In the past decade, several persistent phosphors were intensively studied, such as CaAl2O4:Eu,Nd (blue) and SrAl2O4:Eu,Dy (green). Yellow-to-red emitting persistent phosphors have also been identified. All these phosphors are normally evaluated by measuring their afterglow as a function of time in photometric units. However, the eye sensitivity curve shifts from photopic vision to scotopic vision upon decreasing light intensity, with a corresponding decrease in red-sensitivity. Performance of red-emitting persistent phosphors thus cannot be described with usual photometry. An alternative description is presented, based on recent vision research in the intermediate (mesopic) region and using a unified system of photometry. It turns out that this effect seriously compromises the development of red-emitting persistent phosphors. This is illustrated on a number of commercially available persistent phosphors.
© 2009 Optical Society of America
Persistent phosphor materials, having a long afterglow after the optical excitation has ceased, have been known since a long time. Recently, they have gained renewed interest as several newly developed materials show visible luminescence many hours after excitation, opening up lots of novel applications. One of the most important of these is power-less safety illumination in case of electric power failures . The usual way in which these phosphors are evaluated, is by measuring their photometric output as a function of time. The afterglow intensity after -for example - 10 minutes is then quoted as a figure of merit. Alternatively, an extinction time is defined as the time until the luminance has decayed to 0.32 mcd/m2, which is roughly 100 times the eye sensitivity in dark-adapted condition . Both methods use the photometric quantity candela, which is defined in the context of high-intensity color vision, where only the cones in the human retina are assumed to contribute to vision. However, below about 1 cd/m2, rods in the retina start to contribute to the perception of luminance, and below 1 mcd/m2, rods have taken over completely. Rods have a much higher sensitivity than cones and their sensitivity curve is shifted towards the blue compared to cones. This results in the Purkinje effect, named after the 19th century Czech physiologist who observed that red objects which appeared brighter than blue or green objects in daylight, appeared darker than the blue and green objects at dawn . Therefore, a new, unified luminance definition, as developed by Rea at al. , is used to more accurately describe the low-level performance of light sources such as persistent phosphors. We will see that this sheds an entirely new light on the relative performance of phosphors with different emission spectra. The effect is illustrated using a number of selected ‘benchmark’ commercial persistent phosphor powders.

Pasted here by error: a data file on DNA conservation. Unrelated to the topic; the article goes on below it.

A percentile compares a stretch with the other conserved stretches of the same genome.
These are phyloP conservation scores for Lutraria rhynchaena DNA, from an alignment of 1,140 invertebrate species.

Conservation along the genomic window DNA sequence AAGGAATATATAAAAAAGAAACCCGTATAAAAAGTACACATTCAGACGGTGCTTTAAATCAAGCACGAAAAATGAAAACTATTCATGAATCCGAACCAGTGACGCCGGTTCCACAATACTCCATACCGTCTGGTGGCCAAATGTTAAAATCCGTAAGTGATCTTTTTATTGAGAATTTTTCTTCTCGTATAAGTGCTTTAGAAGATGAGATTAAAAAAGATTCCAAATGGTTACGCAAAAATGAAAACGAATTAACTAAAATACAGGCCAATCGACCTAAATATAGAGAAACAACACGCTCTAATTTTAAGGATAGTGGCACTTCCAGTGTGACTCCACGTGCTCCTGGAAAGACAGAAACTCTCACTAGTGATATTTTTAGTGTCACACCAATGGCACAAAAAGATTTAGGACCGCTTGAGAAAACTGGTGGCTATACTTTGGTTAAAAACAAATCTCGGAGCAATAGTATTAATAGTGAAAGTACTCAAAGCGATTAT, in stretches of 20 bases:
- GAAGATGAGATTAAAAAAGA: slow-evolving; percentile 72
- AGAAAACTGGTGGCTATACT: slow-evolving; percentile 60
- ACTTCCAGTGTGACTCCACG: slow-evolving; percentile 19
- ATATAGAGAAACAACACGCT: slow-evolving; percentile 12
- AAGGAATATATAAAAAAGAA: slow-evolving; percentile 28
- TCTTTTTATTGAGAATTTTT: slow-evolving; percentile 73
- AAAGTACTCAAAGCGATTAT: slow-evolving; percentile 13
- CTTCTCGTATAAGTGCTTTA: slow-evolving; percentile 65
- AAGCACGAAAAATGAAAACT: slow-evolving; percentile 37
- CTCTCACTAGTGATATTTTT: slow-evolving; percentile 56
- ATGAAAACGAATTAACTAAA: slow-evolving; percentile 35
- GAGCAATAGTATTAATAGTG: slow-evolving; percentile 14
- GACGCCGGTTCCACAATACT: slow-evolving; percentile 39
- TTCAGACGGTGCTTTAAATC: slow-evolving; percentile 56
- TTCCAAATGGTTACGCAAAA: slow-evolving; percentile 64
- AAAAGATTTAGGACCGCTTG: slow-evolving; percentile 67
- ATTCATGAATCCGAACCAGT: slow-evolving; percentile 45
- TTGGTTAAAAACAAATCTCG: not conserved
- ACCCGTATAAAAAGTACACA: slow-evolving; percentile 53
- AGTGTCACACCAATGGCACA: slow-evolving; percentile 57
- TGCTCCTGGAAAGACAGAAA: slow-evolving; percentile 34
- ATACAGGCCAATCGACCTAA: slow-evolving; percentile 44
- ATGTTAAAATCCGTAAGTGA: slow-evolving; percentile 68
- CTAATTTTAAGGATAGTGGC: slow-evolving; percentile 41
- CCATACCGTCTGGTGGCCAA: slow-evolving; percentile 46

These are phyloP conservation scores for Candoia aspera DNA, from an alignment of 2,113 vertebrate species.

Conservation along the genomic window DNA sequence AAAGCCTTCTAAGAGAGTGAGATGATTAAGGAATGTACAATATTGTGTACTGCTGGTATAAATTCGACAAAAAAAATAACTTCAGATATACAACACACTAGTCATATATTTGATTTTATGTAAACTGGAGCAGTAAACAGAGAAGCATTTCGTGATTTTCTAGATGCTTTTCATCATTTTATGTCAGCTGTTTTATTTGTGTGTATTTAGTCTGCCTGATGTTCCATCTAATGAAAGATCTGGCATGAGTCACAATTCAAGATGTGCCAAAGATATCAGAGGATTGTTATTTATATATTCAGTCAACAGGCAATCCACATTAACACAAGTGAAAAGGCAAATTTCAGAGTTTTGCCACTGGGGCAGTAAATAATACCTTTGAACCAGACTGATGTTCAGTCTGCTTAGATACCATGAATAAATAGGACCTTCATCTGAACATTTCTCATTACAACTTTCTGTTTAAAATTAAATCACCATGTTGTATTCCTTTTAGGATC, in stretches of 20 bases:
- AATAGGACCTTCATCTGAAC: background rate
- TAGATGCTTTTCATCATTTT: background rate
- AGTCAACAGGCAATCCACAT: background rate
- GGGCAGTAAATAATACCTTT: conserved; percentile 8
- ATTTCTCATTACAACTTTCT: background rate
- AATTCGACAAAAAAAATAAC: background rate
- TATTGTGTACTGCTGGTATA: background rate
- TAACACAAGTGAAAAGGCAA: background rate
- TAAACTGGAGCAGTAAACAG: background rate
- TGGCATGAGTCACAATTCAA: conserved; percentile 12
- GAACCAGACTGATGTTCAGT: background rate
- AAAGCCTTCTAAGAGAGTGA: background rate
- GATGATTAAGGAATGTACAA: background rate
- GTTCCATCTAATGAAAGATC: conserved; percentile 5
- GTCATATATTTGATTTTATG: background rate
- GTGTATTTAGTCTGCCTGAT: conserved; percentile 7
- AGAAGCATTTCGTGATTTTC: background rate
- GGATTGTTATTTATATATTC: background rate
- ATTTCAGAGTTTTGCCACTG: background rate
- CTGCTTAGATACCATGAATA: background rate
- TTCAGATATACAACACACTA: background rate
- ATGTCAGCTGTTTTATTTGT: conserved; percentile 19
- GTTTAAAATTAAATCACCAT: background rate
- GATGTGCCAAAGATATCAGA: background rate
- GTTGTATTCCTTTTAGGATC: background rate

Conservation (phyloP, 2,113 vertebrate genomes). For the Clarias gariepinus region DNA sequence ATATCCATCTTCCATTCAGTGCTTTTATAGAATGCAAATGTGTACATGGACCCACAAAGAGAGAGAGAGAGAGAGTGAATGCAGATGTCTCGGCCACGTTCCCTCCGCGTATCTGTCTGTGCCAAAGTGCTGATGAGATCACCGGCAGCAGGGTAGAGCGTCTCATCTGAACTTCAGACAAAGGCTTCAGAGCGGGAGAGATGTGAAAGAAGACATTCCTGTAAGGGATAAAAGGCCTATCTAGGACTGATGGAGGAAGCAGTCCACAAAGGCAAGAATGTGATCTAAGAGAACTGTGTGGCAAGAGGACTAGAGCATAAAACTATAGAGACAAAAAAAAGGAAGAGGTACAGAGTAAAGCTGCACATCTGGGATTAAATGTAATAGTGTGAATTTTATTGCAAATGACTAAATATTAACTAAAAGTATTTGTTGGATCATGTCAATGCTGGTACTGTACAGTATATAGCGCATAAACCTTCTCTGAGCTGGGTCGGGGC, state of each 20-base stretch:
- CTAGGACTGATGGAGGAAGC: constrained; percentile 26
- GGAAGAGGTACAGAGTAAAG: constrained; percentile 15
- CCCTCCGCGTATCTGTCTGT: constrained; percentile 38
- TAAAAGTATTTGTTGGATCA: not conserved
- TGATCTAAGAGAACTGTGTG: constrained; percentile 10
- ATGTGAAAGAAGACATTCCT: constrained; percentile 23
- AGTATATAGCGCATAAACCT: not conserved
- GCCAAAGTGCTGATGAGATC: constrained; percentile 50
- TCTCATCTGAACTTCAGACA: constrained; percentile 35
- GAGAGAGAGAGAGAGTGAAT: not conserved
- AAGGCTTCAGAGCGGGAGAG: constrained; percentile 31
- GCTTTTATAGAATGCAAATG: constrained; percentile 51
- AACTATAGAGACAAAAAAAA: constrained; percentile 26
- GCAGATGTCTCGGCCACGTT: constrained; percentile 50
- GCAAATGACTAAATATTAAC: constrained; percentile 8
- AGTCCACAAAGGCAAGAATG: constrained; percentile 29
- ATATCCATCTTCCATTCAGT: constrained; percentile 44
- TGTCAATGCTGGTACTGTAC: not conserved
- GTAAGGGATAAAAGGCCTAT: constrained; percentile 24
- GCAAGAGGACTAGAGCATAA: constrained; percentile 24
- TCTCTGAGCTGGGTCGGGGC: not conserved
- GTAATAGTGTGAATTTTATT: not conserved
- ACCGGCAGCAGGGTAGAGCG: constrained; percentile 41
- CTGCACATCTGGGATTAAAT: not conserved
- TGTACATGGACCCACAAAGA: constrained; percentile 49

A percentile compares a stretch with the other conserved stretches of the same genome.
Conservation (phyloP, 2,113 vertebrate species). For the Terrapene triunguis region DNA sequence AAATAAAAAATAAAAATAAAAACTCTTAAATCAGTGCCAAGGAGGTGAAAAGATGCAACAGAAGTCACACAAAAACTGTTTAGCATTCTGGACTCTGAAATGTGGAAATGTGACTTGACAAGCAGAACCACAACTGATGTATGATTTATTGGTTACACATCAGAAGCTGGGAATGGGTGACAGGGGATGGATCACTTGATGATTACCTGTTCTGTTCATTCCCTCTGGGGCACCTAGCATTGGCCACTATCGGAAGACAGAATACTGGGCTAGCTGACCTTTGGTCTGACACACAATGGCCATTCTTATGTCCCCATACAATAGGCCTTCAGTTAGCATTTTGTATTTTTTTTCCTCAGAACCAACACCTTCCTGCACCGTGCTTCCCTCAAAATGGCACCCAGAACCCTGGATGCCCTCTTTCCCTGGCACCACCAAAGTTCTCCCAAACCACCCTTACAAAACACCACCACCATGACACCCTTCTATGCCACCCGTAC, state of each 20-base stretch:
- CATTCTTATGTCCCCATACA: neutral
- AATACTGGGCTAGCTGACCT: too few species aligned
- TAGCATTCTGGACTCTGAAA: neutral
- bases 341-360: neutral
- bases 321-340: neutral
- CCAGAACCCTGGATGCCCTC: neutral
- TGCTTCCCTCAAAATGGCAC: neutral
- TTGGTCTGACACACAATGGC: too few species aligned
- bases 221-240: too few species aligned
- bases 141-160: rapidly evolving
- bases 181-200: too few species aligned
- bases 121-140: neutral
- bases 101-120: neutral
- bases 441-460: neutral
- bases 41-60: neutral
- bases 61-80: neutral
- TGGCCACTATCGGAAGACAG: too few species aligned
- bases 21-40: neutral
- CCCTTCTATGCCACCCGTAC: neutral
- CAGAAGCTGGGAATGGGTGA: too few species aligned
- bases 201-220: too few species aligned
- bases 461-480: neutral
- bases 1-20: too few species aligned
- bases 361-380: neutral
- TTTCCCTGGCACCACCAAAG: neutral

A set of four commercial persistent phosphor powders with the same particle size and different emission spectra, spanning the whole visible region, was selected as benchmark materials. Materials were purchased from GloTech International . Properties of these benchmarks are shown in Table 1. The composition of the host materials was determined using X-ray diffraction (Siemens D5000, CuKα radiation). While these phosphors use a different crystal host, the emitting center is europium in all cases. Eu is built in substitutionally as Eu2+ for all but the red-emitting phosphor, where it is incorporated as Eu3+. Details on the luminescence properties of these materials can be found elsewhere [6, 7, 8, 9, 10]. Emission spectra were measured both upon continuous excitation and after excitation, using a calibrated Ocean Optics QE65000 fiber optic coupled CCD spectrometer. Absolute luminance of the afterglow was measured with the same equipment after calibration of the CCD spectrometer against a lux meter.
3. Results and discussion
Common measurements of perceived brightness of light sources take into account the human photopic sensitivity curve, which is peaking at 555 nm, with a maximum value of 683 lm/W (Fig. 1). At very low luminance, only the rods in the retina are active (scotopic vision), and the corresponding sensitivity curve is also shown in Fig. 1. At these low light levels, it is seen that (1) the eye sensitivity is much larger and (2) the eye becomes more blue-sensitive and less red-sensitive. The real trouble begins if we have to describe the luminance of sources in the so-called mesopic or intermediate region, where both rods and cones are active. While several research groups have proposed a photometric standard to span the entire scotopic-mesopic-photopic spectrum (reviewed in ), there is at present no internationally accepted standard for a unified system of photometry. These efforts are complicated by a number of facts: